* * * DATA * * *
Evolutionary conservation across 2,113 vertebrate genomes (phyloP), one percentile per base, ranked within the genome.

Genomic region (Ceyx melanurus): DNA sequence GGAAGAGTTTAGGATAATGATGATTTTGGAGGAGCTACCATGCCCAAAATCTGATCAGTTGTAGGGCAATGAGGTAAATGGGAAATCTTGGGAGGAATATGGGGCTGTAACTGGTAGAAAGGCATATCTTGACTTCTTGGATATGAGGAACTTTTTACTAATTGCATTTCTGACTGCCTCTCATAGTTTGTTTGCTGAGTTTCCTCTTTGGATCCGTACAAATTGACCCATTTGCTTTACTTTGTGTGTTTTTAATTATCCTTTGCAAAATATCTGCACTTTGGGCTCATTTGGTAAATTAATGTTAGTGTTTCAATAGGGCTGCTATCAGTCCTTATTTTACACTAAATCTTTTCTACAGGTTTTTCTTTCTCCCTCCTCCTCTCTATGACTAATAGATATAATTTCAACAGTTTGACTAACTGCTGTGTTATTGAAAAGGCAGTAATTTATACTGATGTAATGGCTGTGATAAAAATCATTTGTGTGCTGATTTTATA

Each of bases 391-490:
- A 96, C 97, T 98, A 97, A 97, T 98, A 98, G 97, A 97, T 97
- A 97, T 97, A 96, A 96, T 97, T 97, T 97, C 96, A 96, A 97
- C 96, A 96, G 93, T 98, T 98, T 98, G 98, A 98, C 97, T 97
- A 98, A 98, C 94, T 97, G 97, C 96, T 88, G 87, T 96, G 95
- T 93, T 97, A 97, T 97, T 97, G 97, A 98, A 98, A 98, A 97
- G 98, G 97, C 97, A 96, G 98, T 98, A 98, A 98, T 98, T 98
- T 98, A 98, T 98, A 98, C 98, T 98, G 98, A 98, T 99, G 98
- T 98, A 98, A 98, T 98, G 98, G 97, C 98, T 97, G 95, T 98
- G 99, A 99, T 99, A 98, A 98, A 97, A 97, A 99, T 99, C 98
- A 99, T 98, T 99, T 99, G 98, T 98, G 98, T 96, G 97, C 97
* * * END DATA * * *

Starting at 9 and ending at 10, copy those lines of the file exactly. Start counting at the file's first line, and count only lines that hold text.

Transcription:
- G 98, G 97, C 97, A 96, G 98, T 98, A 98, A 98, T 98, T 98
- T 98, A 98, T 98, A 98, C 98, T 98, G 98, A 98, T 99, G 98